New York F1 race makes plans for ticket prices
The organizers of the Formula One Grand Prix of America race in the New York-New Jersey market have begun a search for a title sponsor willing to pay $15 million and developed preliminary pricing for ticket and hospitality packages.
Sponsorship, general ticket sales and hospitality will be the event’s three primary revenue streams, said Leo Hindery, the race’s promoter and founder of InterMedia Partners. The race, which will be held along the Hudson River in New Jersey, is scheduled for June 2013.
Hindery said his agreement with F1 Management Chair Bernie Ecclestone calls for race organizers to share sponsorship, hospitality and ticket revenue with F1 management. He declined to specify how that revenue would be split, but said the revenue-sharing arrangement combined with the sanction fee for the race will deliver F1 management the same amount of money in aggregate that it receives from other races.
|Sponsor volume may be higher than at the Petronas Malaysia Grand Prix, Hindery says.
“Because it’s New York, we’ll have more sponsors than other races elsewhere in the world. The volume of sponsorship might be higher than Kuala Lumpur,” said Hindery referring to the March 19 Petronas Malaysia Grand Prix.
The organizers have hired SJX Partners to assist with sponsorship sales. The agency, which is headed by former USTA chief marketer Harlan Stone, is working with Grand Prix of America chief marketer Trip Wheeler on selling the race title sponsorship. The group initially went to market with a $20 million package, but that has decreased to $15 million. NASCAR Sprint Cup race title sponsorships typically sell for $3 million to $5 million.
They also are looking for two official sponsors. The pricing on those agreements wasn’t available.
The categories that the sales team is focused on include: financial services, pharmaceutical, technology, telecommunications, energy and apparel. They hope to find a sponsor by June so that they can announce the sponsor with one year to go before the race.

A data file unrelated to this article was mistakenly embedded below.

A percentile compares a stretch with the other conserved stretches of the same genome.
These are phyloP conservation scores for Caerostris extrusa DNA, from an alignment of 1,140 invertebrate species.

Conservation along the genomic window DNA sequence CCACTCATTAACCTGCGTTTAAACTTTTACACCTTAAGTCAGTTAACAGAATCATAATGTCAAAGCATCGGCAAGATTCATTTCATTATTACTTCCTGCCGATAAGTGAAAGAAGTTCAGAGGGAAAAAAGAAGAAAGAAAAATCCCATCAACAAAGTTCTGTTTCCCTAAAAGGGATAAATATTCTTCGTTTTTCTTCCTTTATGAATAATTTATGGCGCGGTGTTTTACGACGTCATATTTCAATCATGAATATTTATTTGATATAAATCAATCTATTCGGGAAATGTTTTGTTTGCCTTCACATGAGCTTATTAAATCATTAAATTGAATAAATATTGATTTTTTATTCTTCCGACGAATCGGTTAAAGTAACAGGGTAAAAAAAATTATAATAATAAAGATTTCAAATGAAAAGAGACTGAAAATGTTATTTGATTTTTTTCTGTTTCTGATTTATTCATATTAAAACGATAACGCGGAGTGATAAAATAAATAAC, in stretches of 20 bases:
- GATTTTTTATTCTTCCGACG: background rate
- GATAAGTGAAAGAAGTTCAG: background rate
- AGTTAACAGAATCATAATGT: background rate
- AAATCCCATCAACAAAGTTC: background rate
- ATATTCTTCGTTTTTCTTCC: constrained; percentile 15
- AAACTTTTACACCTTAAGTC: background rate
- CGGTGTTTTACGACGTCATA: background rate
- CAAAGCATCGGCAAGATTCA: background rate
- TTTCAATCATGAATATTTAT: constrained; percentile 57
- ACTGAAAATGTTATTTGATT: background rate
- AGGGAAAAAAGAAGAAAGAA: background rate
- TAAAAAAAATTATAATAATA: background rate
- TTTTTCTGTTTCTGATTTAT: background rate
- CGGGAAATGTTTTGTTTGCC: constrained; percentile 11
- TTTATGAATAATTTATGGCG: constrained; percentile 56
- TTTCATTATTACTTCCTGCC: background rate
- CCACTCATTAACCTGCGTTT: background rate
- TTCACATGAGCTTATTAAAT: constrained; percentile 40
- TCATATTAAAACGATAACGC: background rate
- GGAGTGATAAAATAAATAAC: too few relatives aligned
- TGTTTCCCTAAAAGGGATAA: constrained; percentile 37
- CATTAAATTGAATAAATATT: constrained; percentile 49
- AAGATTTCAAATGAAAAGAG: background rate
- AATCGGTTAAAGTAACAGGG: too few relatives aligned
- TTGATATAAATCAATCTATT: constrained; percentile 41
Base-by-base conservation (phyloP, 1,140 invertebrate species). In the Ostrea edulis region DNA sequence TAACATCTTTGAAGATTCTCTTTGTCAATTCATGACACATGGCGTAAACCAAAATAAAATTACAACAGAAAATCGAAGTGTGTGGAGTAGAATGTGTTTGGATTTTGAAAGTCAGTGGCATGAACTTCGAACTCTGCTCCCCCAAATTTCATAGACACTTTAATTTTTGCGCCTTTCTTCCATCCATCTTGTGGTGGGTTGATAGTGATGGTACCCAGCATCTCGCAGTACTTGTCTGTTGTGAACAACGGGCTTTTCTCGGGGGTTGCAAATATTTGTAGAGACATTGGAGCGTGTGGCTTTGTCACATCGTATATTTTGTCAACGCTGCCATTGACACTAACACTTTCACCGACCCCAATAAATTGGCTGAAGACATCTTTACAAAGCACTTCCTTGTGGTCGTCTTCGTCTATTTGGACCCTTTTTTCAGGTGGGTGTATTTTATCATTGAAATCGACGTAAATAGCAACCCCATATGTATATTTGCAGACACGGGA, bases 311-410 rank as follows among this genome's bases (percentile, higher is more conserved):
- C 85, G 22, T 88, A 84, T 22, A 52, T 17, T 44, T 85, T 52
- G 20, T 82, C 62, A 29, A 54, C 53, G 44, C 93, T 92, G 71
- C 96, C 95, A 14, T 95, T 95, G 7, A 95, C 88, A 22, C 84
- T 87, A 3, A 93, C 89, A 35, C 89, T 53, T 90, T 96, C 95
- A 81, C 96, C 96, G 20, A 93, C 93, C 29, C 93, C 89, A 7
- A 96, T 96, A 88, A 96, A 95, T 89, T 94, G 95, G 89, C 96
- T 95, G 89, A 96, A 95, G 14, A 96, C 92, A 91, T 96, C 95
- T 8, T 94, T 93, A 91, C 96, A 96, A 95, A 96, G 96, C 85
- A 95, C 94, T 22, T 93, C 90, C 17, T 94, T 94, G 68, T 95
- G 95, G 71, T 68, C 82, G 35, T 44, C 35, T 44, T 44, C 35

The pricing for sponsorship is based on the premium paid for F1’s global sponsorships, which can cost as much as $40 million a year and include trackside signage during races, and other marquee New York sports events such as the U.S. Open.
Race organizers also have begun outlining ticket pricing. The current plan is to offer three-day hospitality packages that cost $3,000 to $4,000 per person. Those packages will include seat locations above the pit area and catered food and drink.
Three-day general admission tickets will be sold for an average price of $400 to $450.
The organizers plan to market both the race and the entertainment offerings of the New York market in their ticket sales efforts. They plan to play up the city’s restaurants, theaters, music and other options.
Internal projections estimate the race will attract 110,000 people. That number is based in part on the 90,000 spectators who attend the annual F1 race in Montreal.
Organizers don’t think ticket prices will impede them from hitting their attendance goal. The average price for U.S. Open men’s final tickets are $330.
“New York’s a special market, and if there’s a premium, then New York demands it,” said Tom Cotter, president of Grand Prix of America.
Cotter said he plans to hire a number of contractors to assist with the race. He recently interviewed design companies for a job developing temporary suites for the race. He plans to hire a ticketing company and may consider hiring a sales agency to assist with hospitality packages.
Cotter said one of the other things New York race organizers are discussing is creating ancillary events that turn the week before the F1 race into a celebration similar to the one that precedes the Super Bowl. They would host concerts on both sides of the Hudson.
If they did that, Cotter said the organizers would look to sell additional sponsorships around that celebration.
The group hopes to iron out those plans and others this spring. Hindery said that when the race was announced last fall he felt like he had plenty of time to prepare for the summer of 2013 event, but that’s begun to change.
“We have to find those sponsors and treat them with respect so they want to stay sponsors; we have to get 100,000 people to show up and the food better be good,” he said. “Thank God we’ve got a year to do this. I’m getting a little edgy to get things done.”
Staff writer Terry Lefton contributed to this report.